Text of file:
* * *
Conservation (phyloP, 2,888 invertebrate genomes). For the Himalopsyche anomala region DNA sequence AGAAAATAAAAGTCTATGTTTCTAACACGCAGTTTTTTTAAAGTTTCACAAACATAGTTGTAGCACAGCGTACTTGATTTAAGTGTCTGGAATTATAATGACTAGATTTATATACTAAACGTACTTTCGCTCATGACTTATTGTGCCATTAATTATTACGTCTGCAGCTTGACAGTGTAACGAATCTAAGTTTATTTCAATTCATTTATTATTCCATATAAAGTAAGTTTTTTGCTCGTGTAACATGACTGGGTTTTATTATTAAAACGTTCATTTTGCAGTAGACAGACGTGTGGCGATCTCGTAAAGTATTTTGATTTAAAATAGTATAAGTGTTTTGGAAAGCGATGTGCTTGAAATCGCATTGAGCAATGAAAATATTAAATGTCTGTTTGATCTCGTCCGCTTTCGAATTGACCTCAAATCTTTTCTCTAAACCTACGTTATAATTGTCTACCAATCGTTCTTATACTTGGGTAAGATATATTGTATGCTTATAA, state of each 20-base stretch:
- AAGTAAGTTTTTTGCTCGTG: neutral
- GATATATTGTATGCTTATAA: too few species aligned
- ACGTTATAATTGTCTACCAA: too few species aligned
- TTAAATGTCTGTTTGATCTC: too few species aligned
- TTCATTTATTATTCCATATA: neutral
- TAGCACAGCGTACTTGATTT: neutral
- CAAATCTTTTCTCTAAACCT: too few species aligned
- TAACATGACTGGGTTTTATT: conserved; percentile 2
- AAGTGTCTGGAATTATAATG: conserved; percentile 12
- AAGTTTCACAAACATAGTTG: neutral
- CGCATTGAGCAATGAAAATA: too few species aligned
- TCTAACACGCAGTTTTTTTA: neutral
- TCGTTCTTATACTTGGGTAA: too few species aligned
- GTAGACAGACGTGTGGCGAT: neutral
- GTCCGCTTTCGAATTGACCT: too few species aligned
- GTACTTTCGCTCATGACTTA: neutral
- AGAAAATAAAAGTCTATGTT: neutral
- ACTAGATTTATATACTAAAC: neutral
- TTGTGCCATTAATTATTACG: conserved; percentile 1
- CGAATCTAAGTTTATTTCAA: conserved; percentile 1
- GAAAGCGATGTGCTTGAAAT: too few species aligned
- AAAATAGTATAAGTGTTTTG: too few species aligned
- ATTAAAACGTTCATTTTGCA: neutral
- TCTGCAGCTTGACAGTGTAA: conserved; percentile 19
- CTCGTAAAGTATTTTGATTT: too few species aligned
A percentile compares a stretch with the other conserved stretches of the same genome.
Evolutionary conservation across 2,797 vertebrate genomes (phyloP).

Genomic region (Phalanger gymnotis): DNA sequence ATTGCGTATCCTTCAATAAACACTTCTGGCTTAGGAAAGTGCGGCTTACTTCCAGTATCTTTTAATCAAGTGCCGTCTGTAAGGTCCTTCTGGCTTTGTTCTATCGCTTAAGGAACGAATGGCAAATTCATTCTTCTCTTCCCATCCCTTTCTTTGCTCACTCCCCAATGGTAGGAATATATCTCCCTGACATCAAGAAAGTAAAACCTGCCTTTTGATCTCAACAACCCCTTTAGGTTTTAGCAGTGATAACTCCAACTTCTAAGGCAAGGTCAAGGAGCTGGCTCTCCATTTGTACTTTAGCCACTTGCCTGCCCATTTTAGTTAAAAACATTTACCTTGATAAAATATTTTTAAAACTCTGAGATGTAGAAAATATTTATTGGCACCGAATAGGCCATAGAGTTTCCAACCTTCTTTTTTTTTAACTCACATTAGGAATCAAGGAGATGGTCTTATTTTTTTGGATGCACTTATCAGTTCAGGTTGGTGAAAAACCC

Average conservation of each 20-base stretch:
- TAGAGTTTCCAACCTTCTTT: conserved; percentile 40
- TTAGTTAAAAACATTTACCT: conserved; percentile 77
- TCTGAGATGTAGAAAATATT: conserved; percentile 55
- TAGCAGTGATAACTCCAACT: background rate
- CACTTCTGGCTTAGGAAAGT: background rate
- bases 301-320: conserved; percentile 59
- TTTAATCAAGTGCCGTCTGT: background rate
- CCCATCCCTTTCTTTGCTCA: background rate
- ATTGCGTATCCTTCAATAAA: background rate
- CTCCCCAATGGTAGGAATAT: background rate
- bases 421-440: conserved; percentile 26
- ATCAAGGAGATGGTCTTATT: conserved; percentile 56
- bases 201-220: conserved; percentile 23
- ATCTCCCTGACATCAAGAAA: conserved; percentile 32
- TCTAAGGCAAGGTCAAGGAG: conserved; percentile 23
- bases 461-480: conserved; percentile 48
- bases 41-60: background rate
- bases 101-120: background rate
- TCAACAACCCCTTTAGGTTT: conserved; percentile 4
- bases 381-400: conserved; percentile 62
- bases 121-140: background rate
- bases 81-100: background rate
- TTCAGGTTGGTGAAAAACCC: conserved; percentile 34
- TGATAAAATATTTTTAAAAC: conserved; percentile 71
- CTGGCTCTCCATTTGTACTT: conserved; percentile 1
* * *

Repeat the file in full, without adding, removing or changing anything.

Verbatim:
Conservation (phyloP, 2,888 invertebrate genomes). For the Himalopsyche anomala region DNA sequence AGAAAATAAAAGTCTATGTTTCTAACACGCAGTTTTTTTAAAGTTTCACAAACATAGTTGTAGCACAGCGTACTTGATTTAAGTGTCTGGAATTATAATGACTAGATTTATATACTAAACGTACTTTCGCTCATGACTTATTGTGCCATTAATTATTACGTCTGCAGCTTGACAGTGTAACGAATCTAAGTTTATTTCAATTCATTTATTATTCCATATAAAGTAAGTTTTTTGCTCGTGTAACATGACTGGGTTTTATTATTAAAACGTTCATTTTGCAGTAGACAGACGTGTGGCGATCTCGTAAAGTATTTTGATTTAAAATAGTATAAGTGTTTTGGAAAGCGATGTGCTTGAAATCGCATTGAGCAATGAAAATATTAAATGTCTGTTTGATCTCGTCCGCTTTCGAATTGACCTCAAATCTTTTCTCTAAACCTACGTTATAATTGTCTACCAATCGTTCTTATACTTGGGTAAGATATATTGTATGCTTATAA, state of each 20-base stretch:
- AAGTAAGTTTTTTGCTCGTG: neutral
- GATATATTGTATGCTTATAA: too few species aligned
- ACGTTATAATTGTCTACCAA: too few species aligned
- TTAAATGTCTGTTTGATCTC: too few species aligned
- TTCATTTATTATTCCATATA: neutral
- TAGCACAGCGTACTTGATTT: neutral
- CAAATCTTTTCTCTAAACCT: too few species aligned
- TAACATGACTGGGTTTTATT: conserved; percentile 2
- AAGTGTCTGGAATTATAATG: conserved; percentile 12
- AAGTTTCACAAACATAGTTG: neutral
- CGCATTGAGCAATGAAAATA: too few species aligned
- TCTAACACGCAGTTTTTTTA: neutral
- TCGTTCTTATACTTGGGTAA: too few species aligned
- GTAGACAGACGTGTGGCGAT: neutral
- GTCCGCTTTCGAATTGACCT: too few species aligned
- GTACTTTCGCTCATGACTTA: neutral
- AGAAAATAAAAGTCTATGTT: neutral
- ACTAGATTTATATACTAAAC: neutral
- TTGTGCCATTAATTATTACG: conserved; percentile 1
- CGAATCTAAGTTTATTTCAA: conserved; percentile 1
- GAAAGCGATGTGCTTGAAAT: too few species aligned
- AAAATAGTATAAGTGTTTTG: too few species aligned
- ATTAAAACGTTCATTTTGCA: neutral
- TCTGCAGCTTGACAGTGTAA: conserved; percentile 19
- CTCGTAAAGTATTTTGATTT: too few species aligned
A percentile compares a stretch with the other conserved stretches of the same genome.
Evolutionary conservation across 2,797 vertebrate genomes (phyloP).

Genomic region (Phalanger gymnotis): DNA sequence ATTGCGTATCCTTCAATAAACACTTCTGGCTTAGGAAAGTGCGGCTTACTTCCAGTATCTTTTAATCAAGTGCCGTCTGTAAGGTCCTTCTGGCTTTGTTCTATCGCTTAAGGAACGAATGGCAAATTCATTCTTCTCTTCCCATCCCTTTCTTTGCTCACTCCCCAATGGTAGGAATATATCTCCCTGACATCAAGAAAGTAAAACCTGCCTTTTGATCTCAACAACCCCTTTAGGTTTTAGCAGTGATAACTCCAACTTCTAAGGCAAGGTCAAGGAGCTGGCTCTCCATTTGTACTTTAGCCACTTGCCTGCCCATTTTAGTTAAAAACATTTACCTTGATAAAATATTTTTAAAACTCTGAGATGTAGAAAATATTTATTGGCACCGAATAGGCCATAGAGTTTCCAACCTTCTTTTTTTTTAACTCACATTAGGAATCAAGGAGATGGTCTTATTTTTTTGGATGCACTTATCAGTTCAGGTTGGTGAAAAACCC

Average conservation of each 20-base stretch:
- TAGAGTTTCCAACCTTCTTT: conserved; percentile 40
- TTAGTTAAAAACATTTACCT: conserved; percentile 77
- TCTGAGATGTAGAAAATATT: conserved; percentile 55
- TAGCAGTGATAACTCCAACT: background rate
- CACTTCTGGCTTAGGAAAGT: background rate
- bases 301-320: conserved; percentile 59
- TTTAATCAAGTGCCGTCTGT: background rate
- CCCATCCCTTTCTTTGCTCA: background rate
- ATTGCGTATCCTTCAATAAA: background rate
- CTCCCCAATGGTAGGAATAT: background rate
- bases 421-440: conserved; percentile 26
- ATCAAGGAGATGGTCTTATT: conserved; percentile 56
- bases 201-220: conserved; percentile 23
- ATCTCCCTGACATCAAGAAA: conserved; percentile 32
- TCTAAGGCAAGGTCAAGGAG: conserved; percentile 23
- bases 461-480: conserved; percentile 48
- bases 41-60: background rate
- bases 101-120: background rate
- TCAACAACCCCTTTAGGTTT: conserved; percentile 4
- bases 381-400: conserved; percentile 62
- bases 121-140: background rate
- bases 81-100: background rate
- TTCAGGTTGGTGAAAAACCC: conserved; percentile 34
- TGATAAAATATTTTTAAAAC: conserved; percentile 71
- CTGGCTCTCCATTTGTACTT: conserved; percentile 1